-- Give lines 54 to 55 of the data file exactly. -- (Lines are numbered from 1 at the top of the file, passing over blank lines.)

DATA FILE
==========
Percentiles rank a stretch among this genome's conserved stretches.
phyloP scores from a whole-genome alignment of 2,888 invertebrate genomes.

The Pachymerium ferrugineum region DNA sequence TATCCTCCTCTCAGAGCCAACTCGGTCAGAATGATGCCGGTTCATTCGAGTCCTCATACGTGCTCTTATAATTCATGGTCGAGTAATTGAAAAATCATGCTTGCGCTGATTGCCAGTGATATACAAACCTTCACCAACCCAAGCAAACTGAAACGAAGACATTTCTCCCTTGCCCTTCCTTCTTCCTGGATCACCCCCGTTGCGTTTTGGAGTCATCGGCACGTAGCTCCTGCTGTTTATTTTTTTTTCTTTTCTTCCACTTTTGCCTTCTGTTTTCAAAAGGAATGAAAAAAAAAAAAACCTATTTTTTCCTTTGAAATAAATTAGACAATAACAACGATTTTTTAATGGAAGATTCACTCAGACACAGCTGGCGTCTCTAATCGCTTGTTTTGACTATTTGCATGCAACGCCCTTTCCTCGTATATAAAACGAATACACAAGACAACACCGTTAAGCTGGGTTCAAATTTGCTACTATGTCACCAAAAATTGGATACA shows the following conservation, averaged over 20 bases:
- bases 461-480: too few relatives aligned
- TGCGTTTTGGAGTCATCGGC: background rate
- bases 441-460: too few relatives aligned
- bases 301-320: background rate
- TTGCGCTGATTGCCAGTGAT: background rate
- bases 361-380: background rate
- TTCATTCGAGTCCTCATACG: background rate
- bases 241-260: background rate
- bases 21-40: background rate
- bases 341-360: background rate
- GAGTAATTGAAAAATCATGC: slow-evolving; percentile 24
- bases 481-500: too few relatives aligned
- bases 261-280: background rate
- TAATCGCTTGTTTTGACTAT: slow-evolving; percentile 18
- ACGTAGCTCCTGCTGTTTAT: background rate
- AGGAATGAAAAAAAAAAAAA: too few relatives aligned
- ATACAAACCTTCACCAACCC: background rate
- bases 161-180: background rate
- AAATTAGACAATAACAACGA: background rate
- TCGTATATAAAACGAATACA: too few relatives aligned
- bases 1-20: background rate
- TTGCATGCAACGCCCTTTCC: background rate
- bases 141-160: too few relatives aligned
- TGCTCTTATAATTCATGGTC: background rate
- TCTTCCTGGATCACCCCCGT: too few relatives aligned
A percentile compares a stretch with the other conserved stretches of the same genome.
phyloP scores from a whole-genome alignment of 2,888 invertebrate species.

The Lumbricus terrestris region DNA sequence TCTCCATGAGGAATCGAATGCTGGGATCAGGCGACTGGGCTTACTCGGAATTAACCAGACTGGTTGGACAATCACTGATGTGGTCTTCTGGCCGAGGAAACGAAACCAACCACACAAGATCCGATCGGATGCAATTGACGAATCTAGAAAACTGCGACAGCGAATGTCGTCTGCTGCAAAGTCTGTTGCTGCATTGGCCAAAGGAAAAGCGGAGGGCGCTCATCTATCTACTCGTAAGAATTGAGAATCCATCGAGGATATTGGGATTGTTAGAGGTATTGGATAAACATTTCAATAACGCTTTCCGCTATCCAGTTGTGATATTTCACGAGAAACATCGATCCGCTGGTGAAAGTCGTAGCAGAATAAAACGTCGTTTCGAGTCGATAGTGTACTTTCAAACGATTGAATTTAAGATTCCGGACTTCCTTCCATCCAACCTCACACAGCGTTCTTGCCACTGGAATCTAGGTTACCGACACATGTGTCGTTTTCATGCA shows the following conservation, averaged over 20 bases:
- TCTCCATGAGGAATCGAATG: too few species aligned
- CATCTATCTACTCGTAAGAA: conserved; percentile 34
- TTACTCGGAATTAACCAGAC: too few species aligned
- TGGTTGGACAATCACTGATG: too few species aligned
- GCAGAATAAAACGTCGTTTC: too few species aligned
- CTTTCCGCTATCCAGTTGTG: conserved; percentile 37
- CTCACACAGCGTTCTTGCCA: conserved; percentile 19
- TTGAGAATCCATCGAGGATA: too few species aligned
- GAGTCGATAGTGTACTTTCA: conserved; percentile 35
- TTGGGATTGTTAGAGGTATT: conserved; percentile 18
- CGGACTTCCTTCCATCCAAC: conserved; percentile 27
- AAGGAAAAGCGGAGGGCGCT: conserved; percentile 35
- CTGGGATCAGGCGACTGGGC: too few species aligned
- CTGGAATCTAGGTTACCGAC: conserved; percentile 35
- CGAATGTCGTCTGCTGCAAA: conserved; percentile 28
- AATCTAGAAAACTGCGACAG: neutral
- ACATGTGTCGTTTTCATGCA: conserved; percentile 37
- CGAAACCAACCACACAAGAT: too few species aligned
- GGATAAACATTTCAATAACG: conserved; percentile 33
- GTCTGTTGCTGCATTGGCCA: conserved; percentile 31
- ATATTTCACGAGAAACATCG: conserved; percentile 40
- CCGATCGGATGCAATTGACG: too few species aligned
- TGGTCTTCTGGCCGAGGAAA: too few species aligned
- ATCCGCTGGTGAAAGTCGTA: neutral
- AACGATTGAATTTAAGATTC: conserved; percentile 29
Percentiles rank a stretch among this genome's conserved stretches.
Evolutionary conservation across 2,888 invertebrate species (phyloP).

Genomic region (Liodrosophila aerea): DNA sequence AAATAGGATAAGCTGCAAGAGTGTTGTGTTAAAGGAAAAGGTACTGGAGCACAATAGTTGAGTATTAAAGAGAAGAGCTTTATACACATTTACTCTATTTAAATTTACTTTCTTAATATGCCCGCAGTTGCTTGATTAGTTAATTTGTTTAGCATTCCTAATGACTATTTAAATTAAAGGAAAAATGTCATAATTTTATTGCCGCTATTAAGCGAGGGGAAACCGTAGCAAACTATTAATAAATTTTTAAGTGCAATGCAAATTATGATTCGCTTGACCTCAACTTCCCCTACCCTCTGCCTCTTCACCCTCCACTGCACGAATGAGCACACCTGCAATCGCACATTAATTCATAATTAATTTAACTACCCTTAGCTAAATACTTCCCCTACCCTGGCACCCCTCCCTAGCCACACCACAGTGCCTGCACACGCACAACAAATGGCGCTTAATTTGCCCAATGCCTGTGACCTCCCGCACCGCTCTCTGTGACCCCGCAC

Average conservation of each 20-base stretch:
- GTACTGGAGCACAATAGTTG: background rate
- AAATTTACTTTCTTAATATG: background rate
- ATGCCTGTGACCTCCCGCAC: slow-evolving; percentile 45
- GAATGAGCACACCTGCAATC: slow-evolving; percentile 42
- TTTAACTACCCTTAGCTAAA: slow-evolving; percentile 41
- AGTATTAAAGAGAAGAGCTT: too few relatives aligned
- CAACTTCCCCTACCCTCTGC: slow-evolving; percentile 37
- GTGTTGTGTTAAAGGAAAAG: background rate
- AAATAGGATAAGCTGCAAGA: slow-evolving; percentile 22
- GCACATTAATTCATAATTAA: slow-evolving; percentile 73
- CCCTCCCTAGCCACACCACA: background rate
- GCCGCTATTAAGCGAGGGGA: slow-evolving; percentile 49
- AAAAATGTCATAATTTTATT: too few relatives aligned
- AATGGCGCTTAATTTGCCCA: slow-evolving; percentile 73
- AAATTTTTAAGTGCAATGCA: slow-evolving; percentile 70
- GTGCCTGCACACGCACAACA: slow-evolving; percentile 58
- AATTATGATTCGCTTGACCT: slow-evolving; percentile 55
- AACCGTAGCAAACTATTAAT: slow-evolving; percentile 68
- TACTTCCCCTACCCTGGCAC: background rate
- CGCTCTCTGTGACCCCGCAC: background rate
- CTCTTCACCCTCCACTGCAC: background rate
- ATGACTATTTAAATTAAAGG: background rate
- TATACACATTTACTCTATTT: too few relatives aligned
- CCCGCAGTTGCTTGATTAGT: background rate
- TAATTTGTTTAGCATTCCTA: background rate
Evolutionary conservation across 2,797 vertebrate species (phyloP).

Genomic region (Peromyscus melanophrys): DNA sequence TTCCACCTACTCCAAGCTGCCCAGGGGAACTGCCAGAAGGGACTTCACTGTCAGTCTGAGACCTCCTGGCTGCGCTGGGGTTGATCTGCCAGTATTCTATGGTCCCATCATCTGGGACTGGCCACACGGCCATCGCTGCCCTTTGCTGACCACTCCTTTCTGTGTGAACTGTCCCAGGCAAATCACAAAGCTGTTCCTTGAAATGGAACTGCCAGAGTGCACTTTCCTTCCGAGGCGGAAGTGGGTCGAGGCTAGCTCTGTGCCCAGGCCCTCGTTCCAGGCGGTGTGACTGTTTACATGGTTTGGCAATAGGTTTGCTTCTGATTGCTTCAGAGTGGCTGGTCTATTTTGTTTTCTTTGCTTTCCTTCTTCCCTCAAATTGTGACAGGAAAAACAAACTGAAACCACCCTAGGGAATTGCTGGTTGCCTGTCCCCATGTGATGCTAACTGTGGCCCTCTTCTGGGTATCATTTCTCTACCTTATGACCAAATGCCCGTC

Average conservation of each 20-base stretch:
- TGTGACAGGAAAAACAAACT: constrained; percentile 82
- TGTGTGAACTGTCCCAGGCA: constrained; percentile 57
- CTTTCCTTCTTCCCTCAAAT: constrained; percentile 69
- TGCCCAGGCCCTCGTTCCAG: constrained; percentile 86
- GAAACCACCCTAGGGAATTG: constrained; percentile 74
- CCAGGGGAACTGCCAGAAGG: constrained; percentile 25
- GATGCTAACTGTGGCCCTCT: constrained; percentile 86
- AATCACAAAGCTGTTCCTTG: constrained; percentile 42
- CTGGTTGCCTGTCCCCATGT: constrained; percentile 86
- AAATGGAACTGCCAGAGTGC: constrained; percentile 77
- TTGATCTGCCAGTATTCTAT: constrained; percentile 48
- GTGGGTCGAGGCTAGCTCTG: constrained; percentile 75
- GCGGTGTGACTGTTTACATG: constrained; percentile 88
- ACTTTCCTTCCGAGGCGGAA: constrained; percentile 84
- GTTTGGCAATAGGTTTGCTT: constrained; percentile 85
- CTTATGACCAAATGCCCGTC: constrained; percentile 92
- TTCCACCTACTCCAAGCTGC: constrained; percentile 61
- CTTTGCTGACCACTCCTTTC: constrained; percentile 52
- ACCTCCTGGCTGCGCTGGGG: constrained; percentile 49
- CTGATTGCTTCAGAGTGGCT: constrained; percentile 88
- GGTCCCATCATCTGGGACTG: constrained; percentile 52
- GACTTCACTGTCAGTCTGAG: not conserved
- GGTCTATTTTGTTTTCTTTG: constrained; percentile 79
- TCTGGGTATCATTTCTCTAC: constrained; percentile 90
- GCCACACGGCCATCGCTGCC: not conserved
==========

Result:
- TGGTCTTCTGGCCGAGGAAA: too few species aligned
- ATCCGCTGGTGAAAGTCGTA: neutral